Saby George, MD, FACP, and Dena Battle, president of nonprofit patient advocacy group, KCCure, discussapproval of Opdivo (nivolumab) and Yervoy (ipilimumab) therpay combination for kidney cancer.
In a recent interview, Rare Disease Report ® spoke with Saby George, MD, FACP, associate professor of oncology at Roswell Park Comprehensive Cancer Center, specializing in the treatment of kidney, bladder, and prostate cancers and an investigator on Opdivo (nivolumab) and Yervoy (ipilimumab) clinical trials and Dena Battle, president of nonprofit patient advocacy group, KCCure, to discuss the recent FDA approval of Opdivo (nivolumab) and Yervoy (ipilimumab) therapy combination for the treatment of kidney cancer.
Rare Disease Report® (RDR®): What is this new combination therapy for kidney cancer that was recently approved?
George: I am one of the clinical investigators at the Roswell Park Comprehensive Cancer Center Institute and I focus on the treatment of kidney cancer. I do clinical trials with amino oncology drugs, and I’m a big consultant for Bristol Myer Squibb (BMS).
This new combination is Opdivo (nivolumab) and Yervoy (ipilimumab), which was tested against sunitinib in a large trial named CheckMate 214. This trial demonstrated that patients who were treated with the Opdivo and Yervoy combination can produce higher rates of tumor shrinkage and [help] people live longer compared [with] sunitinib.
This is an amino oncology drug, which basically activates the immune system, which goes and fights the cancer.
RDR®: How does this therapy impact patients with this rare disease?
Dr George: Kidney cancer affects 63,000 patients and nearly results in 14,000 to 15,000 deaths a year in the United States; it is a very fatal disease. This is a breakthrough development, which [helps] these patients live longer, meaning death is delayed or they are doing really well.
The study also demonstrated that the combination immunotherapy could also produce nearly a 9% complete response rate. That means that 9% of the patients treated with the combination could go into complete remission.
This combination was tested since late 2014-early 2015 through last year and is still ongoing. It took nearly 3 years for the study to report and based on the report that came in the New England Journal of Medicine a month ago, the FDA approved this combination nearly 3 to 4 weeks ago. It is available for patients through oncologists in the region. This is a big breakthrough in kidney cancer research because of its wonderful results.
RDR®: Dena, as a patient advocate, you launched KCCure to increase research funding for this disease. How do you feel about this new drug approval?
Battle: KCCure is a grassroots organization of patients and doctors that came together to increase awareness for this disease, and we are ecstatic about this new combination therapy. To have something new like this available to patients is extremely exciting. The results were fantastic, and it just adds to the arsenal that patients have against kidney cancer, which is still the deadliest urological malignancy out there.
RDR®: Do you personally know any patients who are going to be really excited for this drug? How much do you think this will impact the community?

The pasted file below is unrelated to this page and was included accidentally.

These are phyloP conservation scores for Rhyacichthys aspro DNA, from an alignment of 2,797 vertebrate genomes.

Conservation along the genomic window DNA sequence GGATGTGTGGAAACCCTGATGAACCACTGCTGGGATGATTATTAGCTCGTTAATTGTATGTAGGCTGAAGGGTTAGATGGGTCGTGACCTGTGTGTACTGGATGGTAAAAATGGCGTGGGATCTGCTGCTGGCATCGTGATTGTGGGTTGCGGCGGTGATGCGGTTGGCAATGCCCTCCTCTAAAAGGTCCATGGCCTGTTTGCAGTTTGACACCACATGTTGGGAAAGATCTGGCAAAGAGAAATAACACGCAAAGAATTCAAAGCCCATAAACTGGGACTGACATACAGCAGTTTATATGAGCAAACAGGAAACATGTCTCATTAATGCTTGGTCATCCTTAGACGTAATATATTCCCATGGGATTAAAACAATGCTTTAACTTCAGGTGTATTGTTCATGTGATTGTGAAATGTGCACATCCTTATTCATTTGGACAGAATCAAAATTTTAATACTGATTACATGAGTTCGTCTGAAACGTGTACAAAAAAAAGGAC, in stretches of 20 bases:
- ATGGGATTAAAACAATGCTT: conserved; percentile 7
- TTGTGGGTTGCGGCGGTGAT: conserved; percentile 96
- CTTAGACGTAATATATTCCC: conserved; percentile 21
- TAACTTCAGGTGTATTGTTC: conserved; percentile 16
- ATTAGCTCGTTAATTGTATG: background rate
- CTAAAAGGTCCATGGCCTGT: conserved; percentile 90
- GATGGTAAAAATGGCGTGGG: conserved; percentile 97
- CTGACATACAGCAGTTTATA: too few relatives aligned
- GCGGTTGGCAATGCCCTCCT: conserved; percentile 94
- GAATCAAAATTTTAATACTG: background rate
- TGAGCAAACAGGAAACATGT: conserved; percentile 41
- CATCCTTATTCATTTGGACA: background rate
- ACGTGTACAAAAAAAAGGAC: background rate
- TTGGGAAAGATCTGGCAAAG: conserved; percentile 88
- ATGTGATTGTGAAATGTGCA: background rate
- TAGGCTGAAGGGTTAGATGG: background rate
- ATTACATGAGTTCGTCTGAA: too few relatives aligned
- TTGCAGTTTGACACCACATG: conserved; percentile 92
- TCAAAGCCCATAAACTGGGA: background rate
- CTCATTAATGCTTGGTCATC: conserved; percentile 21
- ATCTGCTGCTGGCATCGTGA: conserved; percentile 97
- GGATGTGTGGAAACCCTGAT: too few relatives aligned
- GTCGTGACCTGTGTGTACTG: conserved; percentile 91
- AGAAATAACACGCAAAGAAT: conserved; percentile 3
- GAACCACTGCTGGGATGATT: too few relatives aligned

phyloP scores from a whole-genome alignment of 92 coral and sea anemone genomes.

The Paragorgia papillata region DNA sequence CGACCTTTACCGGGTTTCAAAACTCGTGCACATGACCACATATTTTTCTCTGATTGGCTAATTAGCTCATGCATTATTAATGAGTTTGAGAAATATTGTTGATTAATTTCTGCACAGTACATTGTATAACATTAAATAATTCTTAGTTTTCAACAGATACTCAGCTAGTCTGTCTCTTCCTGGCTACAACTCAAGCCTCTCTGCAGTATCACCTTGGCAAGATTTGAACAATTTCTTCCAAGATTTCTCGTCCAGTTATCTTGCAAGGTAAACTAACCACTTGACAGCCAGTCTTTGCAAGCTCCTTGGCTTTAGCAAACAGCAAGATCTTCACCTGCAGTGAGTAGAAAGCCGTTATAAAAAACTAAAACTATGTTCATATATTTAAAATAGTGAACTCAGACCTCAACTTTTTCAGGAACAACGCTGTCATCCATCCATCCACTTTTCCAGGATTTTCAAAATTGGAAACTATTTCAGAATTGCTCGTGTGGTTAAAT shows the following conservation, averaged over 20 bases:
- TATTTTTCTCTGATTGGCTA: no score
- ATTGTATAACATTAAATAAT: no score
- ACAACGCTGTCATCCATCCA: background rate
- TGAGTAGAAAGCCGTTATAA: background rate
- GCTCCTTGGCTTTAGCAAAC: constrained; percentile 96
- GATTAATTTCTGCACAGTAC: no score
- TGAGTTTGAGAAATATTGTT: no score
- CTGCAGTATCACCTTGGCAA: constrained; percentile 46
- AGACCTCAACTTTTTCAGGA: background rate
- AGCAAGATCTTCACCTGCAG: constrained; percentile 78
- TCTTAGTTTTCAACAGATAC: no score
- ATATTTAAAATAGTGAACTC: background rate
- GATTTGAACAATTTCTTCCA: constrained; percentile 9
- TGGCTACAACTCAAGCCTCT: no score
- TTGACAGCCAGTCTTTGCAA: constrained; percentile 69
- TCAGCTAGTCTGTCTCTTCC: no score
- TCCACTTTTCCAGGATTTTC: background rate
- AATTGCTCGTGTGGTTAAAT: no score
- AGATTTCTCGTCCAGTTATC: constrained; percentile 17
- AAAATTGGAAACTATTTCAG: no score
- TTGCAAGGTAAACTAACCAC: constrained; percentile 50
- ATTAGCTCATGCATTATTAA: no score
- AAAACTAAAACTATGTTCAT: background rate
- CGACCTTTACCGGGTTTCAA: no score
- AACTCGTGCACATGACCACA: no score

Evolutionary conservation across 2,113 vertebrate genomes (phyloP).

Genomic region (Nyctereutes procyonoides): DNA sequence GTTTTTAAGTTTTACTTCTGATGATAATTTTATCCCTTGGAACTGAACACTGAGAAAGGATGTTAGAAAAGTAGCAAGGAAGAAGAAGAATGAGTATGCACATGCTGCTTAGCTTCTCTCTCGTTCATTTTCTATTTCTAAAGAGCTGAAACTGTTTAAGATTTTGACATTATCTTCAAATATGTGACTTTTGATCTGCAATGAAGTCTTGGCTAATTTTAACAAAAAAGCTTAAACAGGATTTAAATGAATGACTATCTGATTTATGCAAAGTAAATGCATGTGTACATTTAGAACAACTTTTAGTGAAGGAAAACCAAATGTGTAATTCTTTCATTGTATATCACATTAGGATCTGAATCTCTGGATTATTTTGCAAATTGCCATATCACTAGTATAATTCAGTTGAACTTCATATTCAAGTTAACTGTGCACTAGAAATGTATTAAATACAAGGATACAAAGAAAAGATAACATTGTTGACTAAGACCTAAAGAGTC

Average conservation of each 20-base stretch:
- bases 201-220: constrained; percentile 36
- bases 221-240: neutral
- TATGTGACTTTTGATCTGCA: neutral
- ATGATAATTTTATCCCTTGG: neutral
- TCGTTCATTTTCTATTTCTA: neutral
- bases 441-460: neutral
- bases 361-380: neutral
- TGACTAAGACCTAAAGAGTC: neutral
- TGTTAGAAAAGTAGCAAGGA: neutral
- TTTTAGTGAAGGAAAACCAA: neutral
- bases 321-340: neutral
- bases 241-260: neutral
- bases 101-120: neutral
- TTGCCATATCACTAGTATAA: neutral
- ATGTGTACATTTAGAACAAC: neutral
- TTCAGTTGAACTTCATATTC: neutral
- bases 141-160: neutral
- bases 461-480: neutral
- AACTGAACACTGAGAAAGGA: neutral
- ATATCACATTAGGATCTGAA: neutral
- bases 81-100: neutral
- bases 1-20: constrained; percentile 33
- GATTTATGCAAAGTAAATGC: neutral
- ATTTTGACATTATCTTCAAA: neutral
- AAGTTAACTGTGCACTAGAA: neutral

Battle: I think it’s going to have a huge impact. As I said, it’s [kidney cancer, which is] still the deadliest urological malignancy out there. Unfortunately, I lost my husband to kidney cancer, which is one of the reasons I have stayed active in the advocacy community. I know for so many patients and their family members, it’s easy to lose hope when you’re dealing with this diagnosis and you see some of the really grim statistics.
This is a new treatment that offers patients the hope of what we call a complete response—it’s the closest thing you can come to for a cure for this disease. We really want to encourage patients to seek out educational material, [in hopes that] they can share [the materials] with doctors [and] they can know this treatment is available.
I should add that we are very grateful to industry partners like Bristol Myer Squibb that have helped us produce some of that material that is in our website.
RDR®: To echo you, this combination is as close to a cure as you could hope for?
Battle: There are a number of treatments out there that are available, but we did see really high complete response rates in the trial, so it’s something that patients can look to and be excited about.
RDR®: What message would you like to get out to patients with kidney cancer?
George: Once again, this is a wonderful breakthrough, and the patients who are affected by kidney cancer should go talk to their oncologists and seek out clinical trials. The beauty of clinical trials is that I was able to offer the research drugs to patients 3 to 4 years before those drugs get approved (if it’s a positive study). That means we’re helping a lot of patients with future drugs. I encourage patients to consider clinical trial enrollment as well as going to specialized centers for their care for kidney cancer.
Battle: I just remind folks to seek out information about their diagnosis and their disease. Our website and also opdivo.com is a great resource for patients to learn more about this combination therapy that is available now.
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